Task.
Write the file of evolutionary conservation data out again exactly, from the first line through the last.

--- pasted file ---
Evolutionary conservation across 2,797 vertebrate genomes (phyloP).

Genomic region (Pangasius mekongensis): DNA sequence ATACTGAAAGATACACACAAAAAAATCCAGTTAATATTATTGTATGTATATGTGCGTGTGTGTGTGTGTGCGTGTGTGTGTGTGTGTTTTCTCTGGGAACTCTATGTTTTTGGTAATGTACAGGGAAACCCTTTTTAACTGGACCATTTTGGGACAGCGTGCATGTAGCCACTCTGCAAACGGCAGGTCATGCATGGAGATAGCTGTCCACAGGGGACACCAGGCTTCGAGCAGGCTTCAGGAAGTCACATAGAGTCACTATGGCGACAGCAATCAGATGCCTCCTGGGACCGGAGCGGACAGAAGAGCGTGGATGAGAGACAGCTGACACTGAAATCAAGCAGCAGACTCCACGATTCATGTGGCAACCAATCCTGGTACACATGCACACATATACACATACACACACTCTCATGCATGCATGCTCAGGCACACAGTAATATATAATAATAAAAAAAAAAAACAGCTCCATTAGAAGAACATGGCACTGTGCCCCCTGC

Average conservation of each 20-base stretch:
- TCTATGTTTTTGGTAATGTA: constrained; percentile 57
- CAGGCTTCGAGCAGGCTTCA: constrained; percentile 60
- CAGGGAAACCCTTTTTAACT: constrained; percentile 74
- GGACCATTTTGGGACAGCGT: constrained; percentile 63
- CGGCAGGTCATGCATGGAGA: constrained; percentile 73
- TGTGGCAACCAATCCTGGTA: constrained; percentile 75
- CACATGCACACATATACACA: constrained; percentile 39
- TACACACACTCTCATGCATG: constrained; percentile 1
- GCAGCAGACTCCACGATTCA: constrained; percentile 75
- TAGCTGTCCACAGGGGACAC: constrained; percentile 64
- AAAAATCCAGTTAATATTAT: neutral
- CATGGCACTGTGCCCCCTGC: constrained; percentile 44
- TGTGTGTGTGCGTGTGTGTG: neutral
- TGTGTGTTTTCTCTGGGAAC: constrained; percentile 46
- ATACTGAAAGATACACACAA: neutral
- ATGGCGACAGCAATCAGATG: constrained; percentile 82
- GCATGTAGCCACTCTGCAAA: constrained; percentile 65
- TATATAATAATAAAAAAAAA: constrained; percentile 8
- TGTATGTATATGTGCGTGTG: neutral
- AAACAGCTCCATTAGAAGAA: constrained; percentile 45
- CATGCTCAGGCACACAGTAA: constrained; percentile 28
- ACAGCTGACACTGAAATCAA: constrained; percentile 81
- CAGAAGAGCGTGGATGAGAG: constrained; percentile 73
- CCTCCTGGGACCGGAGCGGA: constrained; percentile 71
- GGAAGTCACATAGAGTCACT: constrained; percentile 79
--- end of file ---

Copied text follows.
Evolutionary conservation across 2,797 vertebrate genomes (phyloP).

Genomic region (Pangasius mekongensis): DNA sequence ATACTGAAAGATACACACAAAAAAATCCAGTTAATATTATTGTATGTATATGTGCGTGTGTGTGTGTGTGCGTGTGTGTGTGTGTGTTTTCTCTGGGAACTCTATGTTTTTGGTAATGTACAGGGAAACCCTTTTTAACTGGACCATTTTGGGACAGCGTGCATGTAGCCACTCTGCAAACGGCAGGTCATGCATGGAGATAGCTGTCCACAGGGGACACCAGGCTTCGAGCAGGCTTCAGGAAGTCACATAGAGTCACTATGGCGACAGCAATCAGATGCCTCCTGGGACCGGAGCGGACAGAAGAGCGTGGATGAGAGACAGCTGACACTGAAATCAAGCAGCAGACTCCACGATTCATGTGGCAACCAATCCTGGTACACATGCACACATATACACATACACACACTCTCATGCATGCATGCTCAGGCACACAGTAATATATAATAATAAAAAAAAAAAACAGCTCCATTAGAAGAACATGGCACTGTGCCCCCTGC

Average conservation of each 20-base stretch:
- TCTATGTTTTTGGTAATGTA: constrained; percentile 57
- CAGGCTTCGAGCAGGCTTCA: constrained; percentile 60
- CAGGGAAACCCTTTTTAACT: constrained; percentile 74
- GGACCATTTTGGGACAGCGT: constrained; percentile 63
- CGGCAGGTCATGCATGGAGA: constrained; percentile 73
- TGTGGCAACCAATCCTGGTA: constrained; percentile 75
- CACATGCACACATATACACA: constrained; percentile 39
- TACACACACTCTCATGCATG: constrained; percentile 1
- GCAGCAGACTCCACGATTCA: constrained; percentile 75
- TAGCTGTCCACAGGGGACAC: constrained; percentile 64
- AAAAATCCAGTTAATATTAT: neutral
- CATGGCACTGTGCCCCCTGC: constrained; percentile 44
- TGTGTGTGTGCGTGTGTGTG: neutral
- TGTGTGTTTTCTCTGGGAAC: constrained; percentile 46
- ATACTGAAAGATACACACAA: neutral
- ATGGCGACAGCAATCAGATG: constrained; percentile 82
- GCATGTAGCCACTCTGCAAA: constrained; percentile 65
- TATATAATAATAAAAAAAAA: constrained; percentile 8
- TGTATGTATATGTGCGTGTG: neutral
- AAACAGCTCCATTAGAAGAA: constrained; percentile 45
- CATGCTCAGGCACACAGTAA: constrained; percentile 28
- ACAGCTGACACTGAAATCAA: constrained; percentile 81
- CAGAAGAGCGTGGATGAGAG: constrained; percentile 73
- CCTCCTGGGACCGGAGCGGA: constrained; percentile 71
- GGAAGTCACATAGAGTCACT: constrained; percentile 79